Blocked viens block eye sight

by Medindia Content Team on  July 27, 2001 at 11:02 AM Research News   - G J E 4
Blocked viens block eye sight
"Occlusions in the retinal vein could not only make you loose your sight but even your eye". The pressure due to blocked veins is so painful that the eye may have to be removed.

Researchers at the Stanford University California have devised a new instrument that uses a plasma to shoot tiny bullets of blockage-dissolving drugs into a clogged vein.

The tiny blood vessels that supply blood to the retina drain into a single vein. "If this central vein becomes blocked, you get a build up in blood pressure in all the smaller veins" says Forrester, an opthalmologist at the University of Aberdeen.

The pressure makes the small veins rupture and leak, flooding the inner cavity of the eye with blood because of the blockage, blood cant flow into the eye, so the cells in the retina die due to lack of oxygen. Once the retinal cells begin to loose life, they release growth factors to encourage new veins to grow - but they grow in the iris instead of the retina. These large veins that grow in the iris obscures vision and exert painful pressure on the eye.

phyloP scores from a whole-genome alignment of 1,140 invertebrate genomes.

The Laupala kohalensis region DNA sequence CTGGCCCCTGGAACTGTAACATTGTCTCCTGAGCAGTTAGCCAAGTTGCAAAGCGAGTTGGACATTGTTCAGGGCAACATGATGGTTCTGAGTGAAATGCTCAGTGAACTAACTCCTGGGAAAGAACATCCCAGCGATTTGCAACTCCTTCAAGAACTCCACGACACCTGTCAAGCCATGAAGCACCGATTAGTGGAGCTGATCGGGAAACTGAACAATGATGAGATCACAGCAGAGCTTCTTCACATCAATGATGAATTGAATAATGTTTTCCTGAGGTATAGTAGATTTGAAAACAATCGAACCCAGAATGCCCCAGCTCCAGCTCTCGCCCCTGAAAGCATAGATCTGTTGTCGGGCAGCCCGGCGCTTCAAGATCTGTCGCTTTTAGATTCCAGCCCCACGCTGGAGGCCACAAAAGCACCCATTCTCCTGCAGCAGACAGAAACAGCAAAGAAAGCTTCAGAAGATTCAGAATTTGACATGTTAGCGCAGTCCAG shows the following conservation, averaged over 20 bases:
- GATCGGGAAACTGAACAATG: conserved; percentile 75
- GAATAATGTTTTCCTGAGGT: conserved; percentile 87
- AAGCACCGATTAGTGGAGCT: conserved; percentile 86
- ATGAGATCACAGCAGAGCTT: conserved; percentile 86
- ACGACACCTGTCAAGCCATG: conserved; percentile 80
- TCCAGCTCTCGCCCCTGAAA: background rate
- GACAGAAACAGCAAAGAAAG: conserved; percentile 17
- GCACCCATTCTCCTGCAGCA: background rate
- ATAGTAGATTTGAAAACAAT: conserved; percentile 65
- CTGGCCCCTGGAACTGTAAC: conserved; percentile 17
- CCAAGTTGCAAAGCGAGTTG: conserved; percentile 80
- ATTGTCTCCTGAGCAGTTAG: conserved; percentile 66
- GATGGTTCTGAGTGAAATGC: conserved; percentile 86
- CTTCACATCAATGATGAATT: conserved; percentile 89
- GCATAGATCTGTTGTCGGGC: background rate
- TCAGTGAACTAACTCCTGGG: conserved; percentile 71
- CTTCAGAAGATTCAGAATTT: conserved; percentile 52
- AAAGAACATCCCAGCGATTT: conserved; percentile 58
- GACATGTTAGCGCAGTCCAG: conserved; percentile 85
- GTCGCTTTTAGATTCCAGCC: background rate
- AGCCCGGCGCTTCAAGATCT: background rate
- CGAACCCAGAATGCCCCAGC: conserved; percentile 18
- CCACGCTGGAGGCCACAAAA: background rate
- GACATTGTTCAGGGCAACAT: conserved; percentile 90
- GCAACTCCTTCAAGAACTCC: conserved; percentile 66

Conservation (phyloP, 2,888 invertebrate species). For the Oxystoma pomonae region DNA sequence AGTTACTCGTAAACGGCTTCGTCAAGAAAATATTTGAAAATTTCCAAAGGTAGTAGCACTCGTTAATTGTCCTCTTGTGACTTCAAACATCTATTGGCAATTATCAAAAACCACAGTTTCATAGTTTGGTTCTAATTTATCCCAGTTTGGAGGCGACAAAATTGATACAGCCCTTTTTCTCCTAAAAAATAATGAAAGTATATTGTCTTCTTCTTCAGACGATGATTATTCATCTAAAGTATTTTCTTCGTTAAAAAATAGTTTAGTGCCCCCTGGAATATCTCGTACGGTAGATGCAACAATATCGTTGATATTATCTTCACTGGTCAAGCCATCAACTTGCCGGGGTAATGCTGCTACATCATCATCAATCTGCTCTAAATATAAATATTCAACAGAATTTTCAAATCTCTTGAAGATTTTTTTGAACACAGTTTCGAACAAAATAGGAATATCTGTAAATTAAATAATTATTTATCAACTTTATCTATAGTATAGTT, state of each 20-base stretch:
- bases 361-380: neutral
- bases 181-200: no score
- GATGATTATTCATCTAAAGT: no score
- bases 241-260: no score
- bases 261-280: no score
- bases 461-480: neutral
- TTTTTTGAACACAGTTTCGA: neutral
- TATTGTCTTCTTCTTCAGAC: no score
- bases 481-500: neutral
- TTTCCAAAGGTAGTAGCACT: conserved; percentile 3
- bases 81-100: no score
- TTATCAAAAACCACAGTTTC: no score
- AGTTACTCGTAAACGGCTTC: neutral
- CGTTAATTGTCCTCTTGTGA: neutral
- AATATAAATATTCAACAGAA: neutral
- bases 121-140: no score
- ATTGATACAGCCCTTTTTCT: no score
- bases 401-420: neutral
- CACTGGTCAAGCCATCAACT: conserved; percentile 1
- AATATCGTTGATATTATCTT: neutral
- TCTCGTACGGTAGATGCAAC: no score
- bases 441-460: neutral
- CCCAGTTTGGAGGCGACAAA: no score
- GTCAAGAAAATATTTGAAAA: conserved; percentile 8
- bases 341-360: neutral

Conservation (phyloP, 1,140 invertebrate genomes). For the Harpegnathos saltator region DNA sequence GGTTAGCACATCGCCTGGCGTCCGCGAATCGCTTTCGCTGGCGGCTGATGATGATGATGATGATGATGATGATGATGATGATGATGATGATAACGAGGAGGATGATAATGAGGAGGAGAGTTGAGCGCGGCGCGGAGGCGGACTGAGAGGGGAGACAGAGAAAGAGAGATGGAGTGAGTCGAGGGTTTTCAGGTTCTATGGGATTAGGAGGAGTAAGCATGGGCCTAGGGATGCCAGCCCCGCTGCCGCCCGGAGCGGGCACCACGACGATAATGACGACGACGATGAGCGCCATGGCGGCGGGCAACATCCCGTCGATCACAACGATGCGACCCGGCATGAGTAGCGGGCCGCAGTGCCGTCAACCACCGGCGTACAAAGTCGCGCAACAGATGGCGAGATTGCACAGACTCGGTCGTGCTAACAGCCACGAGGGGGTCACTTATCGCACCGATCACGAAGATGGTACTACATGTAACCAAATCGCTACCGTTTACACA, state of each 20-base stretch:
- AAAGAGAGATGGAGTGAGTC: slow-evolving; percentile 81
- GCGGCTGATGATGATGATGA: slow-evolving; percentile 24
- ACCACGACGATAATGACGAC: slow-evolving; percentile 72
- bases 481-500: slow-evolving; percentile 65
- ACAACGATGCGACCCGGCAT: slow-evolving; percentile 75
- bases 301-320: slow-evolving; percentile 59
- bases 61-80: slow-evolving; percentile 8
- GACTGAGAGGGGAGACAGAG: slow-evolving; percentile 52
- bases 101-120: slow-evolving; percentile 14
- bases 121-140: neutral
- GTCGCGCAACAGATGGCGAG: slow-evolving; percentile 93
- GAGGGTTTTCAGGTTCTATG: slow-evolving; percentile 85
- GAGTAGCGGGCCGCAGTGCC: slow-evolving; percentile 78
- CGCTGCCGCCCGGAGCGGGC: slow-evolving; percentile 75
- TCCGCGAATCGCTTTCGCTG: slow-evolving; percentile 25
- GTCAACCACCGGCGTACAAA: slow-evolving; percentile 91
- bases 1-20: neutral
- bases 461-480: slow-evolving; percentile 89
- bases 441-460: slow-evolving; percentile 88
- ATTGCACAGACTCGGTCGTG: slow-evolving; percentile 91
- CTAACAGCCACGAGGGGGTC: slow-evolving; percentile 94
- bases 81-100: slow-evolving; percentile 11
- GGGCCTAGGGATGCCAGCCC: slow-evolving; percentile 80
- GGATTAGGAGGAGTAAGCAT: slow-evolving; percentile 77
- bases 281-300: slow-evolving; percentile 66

To treat this condition Stanford researchers Palanker and Flecther have developed a needle-shaped probe that could shoot drugs right at the site of blockage and reopen the vein.

The hollow needle is 1.5 millimetres in diameter and tapers to a point just 50 micrometres across. Inside the needle, a fine wire electrode surronded by a metal sheath is filled in with electrically conductive solution containing a drug.

Palanker found that when 1,000 volts were applied between the electrode and metal sheath, an ultra hot plasma formed at the tip of the electrode producing a rapidly expanding vaporized bubble. By alternating the voltage the bubble could expand and collapse within a millionth of second.

Palanker and Flecther plan to mix a drug called tissue plasminogen activator into the saline solution within the probe. The tip of the probe could be brought near the vein and by shooting the drug into the vein it will dissolve the blockage.

Planker stated that the hole made by the bullet will heal quickly. He further stated that the probe has advantages over the other surgical needles as this probe does not damage the vulnerable vein. He now plans to test how good the plasma-powered bullets are at cutting tissue during microsurgery. As lasers tend to damage the surrounding tissues by creating bubbles in local body fluids, the pure saline jet might make even finer cuts without causing stress to the nearby tissue.

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